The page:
El Cajon saw steady population growth in the early 20th century, rising from 568 residents in 1912 to 1,434 residents in 1920. The city continued growing and developing more urban amenities like paved roads, sidewalks, parks, schools, and improved water and electrical systems.

Major landmarks built during this time included:

  • Knox House Museum (1898)
  • El Cajon Valley High School (1904)
  • El Cajon Public Library (1910)
  • East Main Street Commercial Buildings (1920s)

Mid-Century Changes

The period after World War II saw even more rapid changes and suburban development in El Cajon. Many soldiers passing through San Diego during the war took notice of the area’s pleasant climate. Large tracts of houses and new neighborhoods were constructed to accommodate the population boom. El Cajon’s population grew from around 3,000 in 1940 to over 36,000 by 1960.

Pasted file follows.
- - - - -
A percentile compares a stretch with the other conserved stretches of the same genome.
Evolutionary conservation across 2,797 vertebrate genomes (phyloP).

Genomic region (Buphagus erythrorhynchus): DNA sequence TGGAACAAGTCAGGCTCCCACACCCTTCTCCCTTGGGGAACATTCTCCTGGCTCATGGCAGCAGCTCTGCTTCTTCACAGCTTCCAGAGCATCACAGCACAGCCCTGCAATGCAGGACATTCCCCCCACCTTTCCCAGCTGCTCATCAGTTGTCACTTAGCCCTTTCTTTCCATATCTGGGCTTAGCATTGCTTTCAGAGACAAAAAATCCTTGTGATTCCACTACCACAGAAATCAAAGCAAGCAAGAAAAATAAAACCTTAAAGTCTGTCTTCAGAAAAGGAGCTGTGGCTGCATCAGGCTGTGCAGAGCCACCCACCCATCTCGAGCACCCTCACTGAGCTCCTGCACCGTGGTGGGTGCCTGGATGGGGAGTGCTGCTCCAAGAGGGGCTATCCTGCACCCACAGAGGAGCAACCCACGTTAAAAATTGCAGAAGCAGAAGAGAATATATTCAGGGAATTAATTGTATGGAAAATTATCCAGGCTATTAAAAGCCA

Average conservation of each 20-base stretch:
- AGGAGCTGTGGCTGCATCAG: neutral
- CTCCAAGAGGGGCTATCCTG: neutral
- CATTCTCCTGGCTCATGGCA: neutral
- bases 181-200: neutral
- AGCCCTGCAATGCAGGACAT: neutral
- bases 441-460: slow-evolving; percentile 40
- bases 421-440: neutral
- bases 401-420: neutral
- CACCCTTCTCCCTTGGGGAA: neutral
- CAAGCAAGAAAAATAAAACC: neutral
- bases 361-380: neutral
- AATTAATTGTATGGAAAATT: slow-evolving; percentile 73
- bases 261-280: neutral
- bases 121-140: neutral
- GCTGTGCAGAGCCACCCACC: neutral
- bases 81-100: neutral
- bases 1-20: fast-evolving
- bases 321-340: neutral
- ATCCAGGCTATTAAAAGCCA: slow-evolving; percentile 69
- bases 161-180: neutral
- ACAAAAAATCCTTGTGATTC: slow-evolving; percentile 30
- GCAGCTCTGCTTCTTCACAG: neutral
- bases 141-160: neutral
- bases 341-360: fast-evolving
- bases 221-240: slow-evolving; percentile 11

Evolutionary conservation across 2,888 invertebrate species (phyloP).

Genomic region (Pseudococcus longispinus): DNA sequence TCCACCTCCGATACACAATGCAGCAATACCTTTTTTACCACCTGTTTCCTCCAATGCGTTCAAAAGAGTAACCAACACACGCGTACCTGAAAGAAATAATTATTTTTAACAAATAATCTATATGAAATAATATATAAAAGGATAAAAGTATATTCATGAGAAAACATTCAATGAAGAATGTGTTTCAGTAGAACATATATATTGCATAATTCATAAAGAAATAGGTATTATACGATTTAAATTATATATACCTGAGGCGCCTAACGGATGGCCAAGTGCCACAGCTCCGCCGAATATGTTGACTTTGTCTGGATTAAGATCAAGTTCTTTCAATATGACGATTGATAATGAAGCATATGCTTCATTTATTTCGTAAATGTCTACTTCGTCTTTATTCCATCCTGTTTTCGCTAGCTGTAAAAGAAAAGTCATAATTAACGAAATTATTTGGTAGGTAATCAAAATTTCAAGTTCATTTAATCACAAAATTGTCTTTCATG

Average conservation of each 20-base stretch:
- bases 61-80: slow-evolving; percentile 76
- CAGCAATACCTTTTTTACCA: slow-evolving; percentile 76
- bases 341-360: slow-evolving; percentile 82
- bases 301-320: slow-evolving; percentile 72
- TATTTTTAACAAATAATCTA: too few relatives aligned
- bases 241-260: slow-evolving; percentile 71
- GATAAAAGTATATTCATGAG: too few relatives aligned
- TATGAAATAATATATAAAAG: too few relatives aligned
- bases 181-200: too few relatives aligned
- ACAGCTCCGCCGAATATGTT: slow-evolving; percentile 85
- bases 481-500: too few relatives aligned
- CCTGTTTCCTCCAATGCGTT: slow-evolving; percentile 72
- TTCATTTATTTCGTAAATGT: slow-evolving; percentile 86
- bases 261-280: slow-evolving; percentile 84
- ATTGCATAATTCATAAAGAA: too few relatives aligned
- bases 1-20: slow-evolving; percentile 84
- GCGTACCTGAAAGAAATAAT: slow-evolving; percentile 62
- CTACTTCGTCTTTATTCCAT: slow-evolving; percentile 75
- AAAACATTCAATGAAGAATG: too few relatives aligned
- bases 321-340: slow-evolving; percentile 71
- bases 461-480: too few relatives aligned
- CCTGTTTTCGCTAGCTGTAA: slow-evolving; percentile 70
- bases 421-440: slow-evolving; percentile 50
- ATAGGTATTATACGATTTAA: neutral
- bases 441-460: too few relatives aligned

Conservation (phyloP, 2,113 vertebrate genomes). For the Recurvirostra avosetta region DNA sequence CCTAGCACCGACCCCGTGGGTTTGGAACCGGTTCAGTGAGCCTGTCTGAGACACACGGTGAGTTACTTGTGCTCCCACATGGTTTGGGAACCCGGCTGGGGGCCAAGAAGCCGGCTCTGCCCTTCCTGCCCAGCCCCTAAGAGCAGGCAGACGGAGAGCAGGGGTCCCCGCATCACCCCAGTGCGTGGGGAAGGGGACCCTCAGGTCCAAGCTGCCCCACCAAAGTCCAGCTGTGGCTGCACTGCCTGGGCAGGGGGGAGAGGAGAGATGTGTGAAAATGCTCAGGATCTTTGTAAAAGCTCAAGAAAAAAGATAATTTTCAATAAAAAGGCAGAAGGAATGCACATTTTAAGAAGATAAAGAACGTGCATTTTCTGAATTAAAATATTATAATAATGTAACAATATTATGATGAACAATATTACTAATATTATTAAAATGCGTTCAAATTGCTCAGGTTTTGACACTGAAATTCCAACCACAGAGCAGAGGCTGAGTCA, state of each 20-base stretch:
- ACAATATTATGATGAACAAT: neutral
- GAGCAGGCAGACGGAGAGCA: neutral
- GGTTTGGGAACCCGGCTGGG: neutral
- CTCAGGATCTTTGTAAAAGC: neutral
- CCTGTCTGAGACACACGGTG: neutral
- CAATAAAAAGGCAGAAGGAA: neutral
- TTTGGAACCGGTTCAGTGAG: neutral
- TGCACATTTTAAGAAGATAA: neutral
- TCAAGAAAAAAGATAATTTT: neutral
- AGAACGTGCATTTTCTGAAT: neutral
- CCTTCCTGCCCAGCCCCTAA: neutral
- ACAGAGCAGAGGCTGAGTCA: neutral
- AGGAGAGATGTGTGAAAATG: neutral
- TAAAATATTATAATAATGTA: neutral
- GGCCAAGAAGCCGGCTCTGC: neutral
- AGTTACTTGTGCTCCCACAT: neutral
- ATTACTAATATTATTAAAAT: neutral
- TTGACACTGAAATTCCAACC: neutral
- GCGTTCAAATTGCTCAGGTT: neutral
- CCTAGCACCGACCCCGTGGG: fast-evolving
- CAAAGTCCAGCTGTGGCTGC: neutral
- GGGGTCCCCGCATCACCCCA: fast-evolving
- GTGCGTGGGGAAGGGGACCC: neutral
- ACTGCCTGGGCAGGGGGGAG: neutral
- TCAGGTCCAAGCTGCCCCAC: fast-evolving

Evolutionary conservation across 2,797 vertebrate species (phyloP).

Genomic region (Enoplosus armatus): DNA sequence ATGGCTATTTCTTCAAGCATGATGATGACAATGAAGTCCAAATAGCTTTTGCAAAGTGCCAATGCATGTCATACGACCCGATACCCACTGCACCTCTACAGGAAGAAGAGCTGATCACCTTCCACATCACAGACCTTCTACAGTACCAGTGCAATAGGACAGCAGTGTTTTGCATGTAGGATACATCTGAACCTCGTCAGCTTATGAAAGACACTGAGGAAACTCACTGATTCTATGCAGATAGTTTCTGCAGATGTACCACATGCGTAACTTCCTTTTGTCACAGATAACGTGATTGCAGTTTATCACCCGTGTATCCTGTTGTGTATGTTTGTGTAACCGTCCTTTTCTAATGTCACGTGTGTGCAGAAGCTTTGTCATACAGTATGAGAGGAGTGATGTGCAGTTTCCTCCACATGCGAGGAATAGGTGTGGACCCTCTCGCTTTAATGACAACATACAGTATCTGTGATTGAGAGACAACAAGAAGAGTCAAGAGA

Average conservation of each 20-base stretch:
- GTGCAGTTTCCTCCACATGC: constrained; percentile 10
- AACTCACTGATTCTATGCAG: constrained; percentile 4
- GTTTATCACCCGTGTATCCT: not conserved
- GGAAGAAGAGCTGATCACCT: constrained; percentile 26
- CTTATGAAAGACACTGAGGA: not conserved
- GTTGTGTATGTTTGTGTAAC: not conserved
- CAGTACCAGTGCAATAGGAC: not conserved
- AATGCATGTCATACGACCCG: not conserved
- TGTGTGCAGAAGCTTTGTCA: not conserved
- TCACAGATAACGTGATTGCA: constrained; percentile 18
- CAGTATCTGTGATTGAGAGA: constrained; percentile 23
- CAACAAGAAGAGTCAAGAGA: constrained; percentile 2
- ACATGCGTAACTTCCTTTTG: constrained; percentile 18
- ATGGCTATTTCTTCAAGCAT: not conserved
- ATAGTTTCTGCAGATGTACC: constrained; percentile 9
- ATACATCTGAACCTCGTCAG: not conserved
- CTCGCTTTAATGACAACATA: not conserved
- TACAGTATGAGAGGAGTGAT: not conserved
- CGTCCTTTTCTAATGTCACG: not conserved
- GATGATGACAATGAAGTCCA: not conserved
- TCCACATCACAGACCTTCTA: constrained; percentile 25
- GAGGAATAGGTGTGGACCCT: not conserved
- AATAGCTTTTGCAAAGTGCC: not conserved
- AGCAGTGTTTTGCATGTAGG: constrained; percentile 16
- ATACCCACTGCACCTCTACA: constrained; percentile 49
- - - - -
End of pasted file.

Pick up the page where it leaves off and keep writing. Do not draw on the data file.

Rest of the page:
Some key events and changes during this mid-20th century growth include:

  • Establishment of Gillespie Field airport (1942)
  • Building of Parkway Plaza shopping center (1954)
  • Founding of Grossmont College (1961)
  • Construction of San Diego Freeway through the city (1961)
  • Transition from agricultural to more commercial/industrial economy

Recent Decades

In recent decades, El Cajon has continued growing into a diverse suburban city and bedroom community for San Diego. Some major developments since the 1980s include:

  • New public library building constructed (1986)
  • Opening of Grossmont Center mall expansion (1989)
  • Developments in the Downtown Historic District (1990s-2000s)
  • Construction of Petco Park baseball stadium in nearby San Diego (2004)